One of the greatest highlights of anyone’s life is buying a house, getting married and having children, and buying a brand new spanking automobile. It’s an exhilarating feeling. Realize however, that driving that brand new car off the lot, does is massively depreciates the worth of that car, instantly.
The moment that you take ownership, and drive that brand new car on to the street, what it can do is depreciate as much as 11% percent off its retail price. So that means if you just bought a $30,000 vehicle, it’ll instantly lose up to $3,300 in value, this just by driving it home. In just a few hundred feet of driving, you lost thousands.
That’s why most car buyers, will shop around for a used car. You can then save that initial steep drop in price.
More importantly, you’ll get a car that runs just as well, is just as dependable, and will look and feel as good as that new car, this provided you play your cards right.
The biggest pitfall of buying a used car, is the risk of buying a junker, a “lemon,” call it what you want. Used car dealers after all, have one of the worst reputations in business.
This also holds true for private sellers, who sells their cars through newspapers, auctions, and classified websites, or with the old fashioned “For Sale” sign in their car window. The saying “Buyer Beware,” hasn’t had more meaning.
There are also some great deals out there when buying a used car. Quality vehicles which performs beyond your expectations, at a low price.
The key becomes finding these good used vehicles, by knowing the various ways how a used car dealer tries to pull a quick one on you.
Always Get A Second Opinion
Used car salesmen will frame you, with every objective that you can possibly give them, this to sell you a car to make a quick commission. Don’t believe a word they say.
Instead, do your due diligence on the Internet, find someone who’s a neighbor, colleague, or a family member, who owns a similar make and model, and ask them for their opinion.
Always Do A Background Check
One of the most unethical, yet at times a legal thing a seller does, is sells you a used car that’s been in a major accident, or one that’s had several previous owners.
To make sure that you don’t fall victim to this, get a history report, which should include a clearance check on the vehicles title.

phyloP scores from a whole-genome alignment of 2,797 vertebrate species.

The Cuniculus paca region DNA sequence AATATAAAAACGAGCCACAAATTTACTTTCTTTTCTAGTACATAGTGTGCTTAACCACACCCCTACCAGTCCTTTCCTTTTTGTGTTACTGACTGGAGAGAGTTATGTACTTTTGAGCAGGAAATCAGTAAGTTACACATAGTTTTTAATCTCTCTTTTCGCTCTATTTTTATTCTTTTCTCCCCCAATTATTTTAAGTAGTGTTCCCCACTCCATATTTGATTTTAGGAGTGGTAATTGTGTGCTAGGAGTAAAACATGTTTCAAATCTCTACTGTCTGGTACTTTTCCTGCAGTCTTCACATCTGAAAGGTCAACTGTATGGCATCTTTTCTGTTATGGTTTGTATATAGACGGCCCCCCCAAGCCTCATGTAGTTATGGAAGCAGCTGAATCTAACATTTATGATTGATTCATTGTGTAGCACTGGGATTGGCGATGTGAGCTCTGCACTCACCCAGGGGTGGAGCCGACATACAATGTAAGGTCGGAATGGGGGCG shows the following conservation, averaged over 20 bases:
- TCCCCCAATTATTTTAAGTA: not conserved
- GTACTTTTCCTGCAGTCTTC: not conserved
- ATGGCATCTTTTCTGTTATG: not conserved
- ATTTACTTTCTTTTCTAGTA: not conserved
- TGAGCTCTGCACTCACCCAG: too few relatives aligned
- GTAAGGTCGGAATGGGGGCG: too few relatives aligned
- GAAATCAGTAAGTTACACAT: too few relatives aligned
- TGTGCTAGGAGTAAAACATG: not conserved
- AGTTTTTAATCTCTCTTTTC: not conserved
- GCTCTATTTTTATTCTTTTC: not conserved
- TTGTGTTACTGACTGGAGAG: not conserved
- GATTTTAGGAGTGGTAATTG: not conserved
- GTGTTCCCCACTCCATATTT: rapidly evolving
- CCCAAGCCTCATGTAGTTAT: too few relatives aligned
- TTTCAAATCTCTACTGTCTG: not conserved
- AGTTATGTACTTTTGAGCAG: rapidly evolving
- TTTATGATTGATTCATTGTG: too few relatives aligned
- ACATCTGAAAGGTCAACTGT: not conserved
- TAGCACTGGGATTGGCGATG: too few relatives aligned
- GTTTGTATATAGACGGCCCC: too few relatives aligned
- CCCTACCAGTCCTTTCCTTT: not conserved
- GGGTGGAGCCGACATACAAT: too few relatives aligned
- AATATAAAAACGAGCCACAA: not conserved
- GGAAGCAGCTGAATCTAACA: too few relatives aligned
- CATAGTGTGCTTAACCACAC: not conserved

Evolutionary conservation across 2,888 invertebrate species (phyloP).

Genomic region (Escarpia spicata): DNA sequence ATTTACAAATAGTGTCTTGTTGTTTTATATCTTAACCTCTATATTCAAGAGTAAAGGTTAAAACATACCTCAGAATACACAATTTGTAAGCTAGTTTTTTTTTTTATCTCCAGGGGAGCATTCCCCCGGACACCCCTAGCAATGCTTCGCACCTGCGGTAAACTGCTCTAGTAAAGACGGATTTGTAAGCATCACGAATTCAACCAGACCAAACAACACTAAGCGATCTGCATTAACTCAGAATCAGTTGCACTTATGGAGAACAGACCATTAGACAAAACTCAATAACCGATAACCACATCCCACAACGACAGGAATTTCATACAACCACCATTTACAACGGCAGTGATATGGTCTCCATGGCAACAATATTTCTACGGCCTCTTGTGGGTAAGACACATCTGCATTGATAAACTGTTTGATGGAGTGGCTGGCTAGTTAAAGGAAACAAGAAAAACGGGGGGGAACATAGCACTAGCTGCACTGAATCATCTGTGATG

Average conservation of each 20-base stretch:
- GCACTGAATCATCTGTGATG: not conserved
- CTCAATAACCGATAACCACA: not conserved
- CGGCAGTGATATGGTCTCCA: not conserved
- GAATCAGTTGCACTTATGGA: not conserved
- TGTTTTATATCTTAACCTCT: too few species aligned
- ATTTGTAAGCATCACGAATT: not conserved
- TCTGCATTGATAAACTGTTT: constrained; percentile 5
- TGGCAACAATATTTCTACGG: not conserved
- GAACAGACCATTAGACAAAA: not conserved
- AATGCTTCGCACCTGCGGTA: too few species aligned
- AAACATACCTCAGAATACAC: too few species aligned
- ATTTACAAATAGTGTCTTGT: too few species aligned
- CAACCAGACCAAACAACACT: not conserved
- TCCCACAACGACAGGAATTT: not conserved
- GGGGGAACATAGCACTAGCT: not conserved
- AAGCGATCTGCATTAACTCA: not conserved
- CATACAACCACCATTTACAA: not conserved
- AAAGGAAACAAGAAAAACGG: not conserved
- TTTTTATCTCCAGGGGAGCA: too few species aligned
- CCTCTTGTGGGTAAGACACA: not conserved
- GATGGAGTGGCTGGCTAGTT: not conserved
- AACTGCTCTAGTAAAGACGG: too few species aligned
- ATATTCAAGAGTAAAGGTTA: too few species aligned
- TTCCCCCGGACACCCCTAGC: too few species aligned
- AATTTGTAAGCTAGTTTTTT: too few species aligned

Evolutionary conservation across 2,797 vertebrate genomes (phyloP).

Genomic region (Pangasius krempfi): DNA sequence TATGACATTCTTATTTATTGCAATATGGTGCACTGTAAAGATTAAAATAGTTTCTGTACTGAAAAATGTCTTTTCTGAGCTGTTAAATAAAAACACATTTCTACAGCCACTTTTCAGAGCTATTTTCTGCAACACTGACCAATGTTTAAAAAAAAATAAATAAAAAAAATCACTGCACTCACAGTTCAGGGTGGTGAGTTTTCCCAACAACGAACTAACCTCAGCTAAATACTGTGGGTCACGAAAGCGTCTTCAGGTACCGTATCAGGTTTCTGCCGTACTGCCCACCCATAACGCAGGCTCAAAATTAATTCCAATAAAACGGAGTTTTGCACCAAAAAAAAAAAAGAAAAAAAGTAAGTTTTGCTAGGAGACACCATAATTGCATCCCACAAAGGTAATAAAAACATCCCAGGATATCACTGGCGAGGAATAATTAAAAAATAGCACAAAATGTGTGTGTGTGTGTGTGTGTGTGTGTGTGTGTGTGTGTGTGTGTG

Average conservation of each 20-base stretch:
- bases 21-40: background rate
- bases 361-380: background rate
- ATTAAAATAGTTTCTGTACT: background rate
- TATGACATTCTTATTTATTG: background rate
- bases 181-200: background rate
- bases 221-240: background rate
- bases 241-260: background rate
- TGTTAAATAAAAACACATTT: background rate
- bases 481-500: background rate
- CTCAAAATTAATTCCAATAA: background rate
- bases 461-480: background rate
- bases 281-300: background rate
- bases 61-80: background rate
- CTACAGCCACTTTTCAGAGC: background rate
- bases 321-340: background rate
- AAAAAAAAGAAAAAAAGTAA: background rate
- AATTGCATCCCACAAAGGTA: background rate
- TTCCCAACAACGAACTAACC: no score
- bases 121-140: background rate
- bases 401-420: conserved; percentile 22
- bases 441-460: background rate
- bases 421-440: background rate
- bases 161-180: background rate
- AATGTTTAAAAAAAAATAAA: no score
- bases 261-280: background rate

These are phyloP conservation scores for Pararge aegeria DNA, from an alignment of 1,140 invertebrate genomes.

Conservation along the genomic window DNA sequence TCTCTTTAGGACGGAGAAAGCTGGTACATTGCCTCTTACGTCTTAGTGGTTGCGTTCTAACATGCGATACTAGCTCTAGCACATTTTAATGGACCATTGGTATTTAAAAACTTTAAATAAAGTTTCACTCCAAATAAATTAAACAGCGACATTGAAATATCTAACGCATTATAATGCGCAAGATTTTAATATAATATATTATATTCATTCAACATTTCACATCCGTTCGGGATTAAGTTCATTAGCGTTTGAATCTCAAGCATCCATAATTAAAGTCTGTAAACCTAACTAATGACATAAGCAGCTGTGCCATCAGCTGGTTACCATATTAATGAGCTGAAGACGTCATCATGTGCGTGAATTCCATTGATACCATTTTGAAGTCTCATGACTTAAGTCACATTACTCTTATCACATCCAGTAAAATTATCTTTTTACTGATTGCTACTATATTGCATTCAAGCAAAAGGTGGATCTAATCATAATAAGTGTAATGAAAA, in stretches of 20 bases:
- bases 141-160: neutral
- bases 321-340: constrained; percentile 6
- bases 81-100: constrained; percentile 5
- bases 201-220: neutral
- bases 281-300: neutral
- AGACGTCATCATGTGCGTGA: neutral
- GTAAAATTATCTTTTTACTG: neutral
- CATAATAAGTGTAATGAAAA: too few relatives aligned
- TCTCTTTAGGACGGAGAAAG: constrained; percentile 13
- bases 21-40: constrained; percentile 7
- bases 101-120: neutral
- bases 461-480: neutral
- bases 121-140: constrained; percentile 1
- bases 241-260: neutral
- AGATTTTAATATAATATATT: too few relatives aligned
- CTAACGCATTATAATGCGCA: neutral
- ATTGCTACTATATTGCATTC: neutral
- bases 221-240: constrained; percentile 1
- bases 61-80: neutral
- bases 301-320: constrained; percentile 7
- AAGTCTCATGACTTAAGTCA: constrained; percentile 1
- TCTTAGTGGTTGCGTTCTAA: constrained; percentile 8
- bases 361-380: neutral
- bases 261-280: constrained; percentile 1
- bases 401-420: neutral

You can often get this information from the seller, simply by asking why they’re selling the car. You’d be surprised what people will reveal.
Look For Hidden Damage
Used car dealers are notorious for attempting to peddle a car that has a sordid history, this by covering it up by putting lipstick on it.
It’s amazing what autobody shops can do, to repair a car to make it look new. So never be sold by the exterior appearance of a vehicle.
Before you buy it, make sure that it doesn’t have serious damage to its frame, as that’s proof it was involved in a major crash.
Consult With A Reliable Mechanic
Used car dealers, especially the bigger lots, will say that they put all their used cars through a “101 point inspection,” or something similar.
Once again, get a second opinion, preferably from your own mechanic. They’ll be able to tell what shape a car is actually in. Also ask how often the car has been serviced. A good mechanic should be able to gauge that.
Avoid used cars that look too slick. What car dealers will do is polish up a used car, or at times repaint it, this to hide all the dents, dings, and rust spots. So inspect those cars which appears too good.
Know If There Are Any Recalls
What any used car dealership wants to rid of, is any car that has an active recall. So what they’ll do is desperately give you a “discount” that’s too good to be true, for a great looking car.
They’re frantic to get the car off their lot. So make sure that you call the car manufacturer or visit their website, to see if the vehicle has any recalls on it.
Avoid The Dreaded Lemon
Beware of used car dealers who’ll try to sell you a lemon. The definition of a “lemon” when it comes to cars, is one that has major manufacture defects, even if it’s still under warranty.
Although it’s under warranty, the manufacturer isn’t able to fixed it at a reasonable cost. To avoid this, do research on the various car websites and publications online.
They’ll do yearly reviews of every make and model on the market. They’ll tell you whether a certain car is known to be a lemon, and prone to breaking down frequently.
Take A Long Test Drive
Once your research is done, know what to look for when taking a test drive. Drive the car several times under various conditions, such as in the rain, in heavy traffic, and on the freeway.
If at all possible, take your mechanic with you. You’ll then get a feel for how the vehicle handles, accelerates, brakes, and suits your needs.
Overly Aggressive Salesman
From the moment that you meet the salesman, to taking a test drive, observe and realize if they’re being too eager or pushy. Any car salesman who appears desperate to sell you a car, should set off “red flags.”
Why the rush, what are they hiding? In some cases, it might just be their nature, but most of the time, they’re attempting to cover something. It’s better to be safe, than sorry.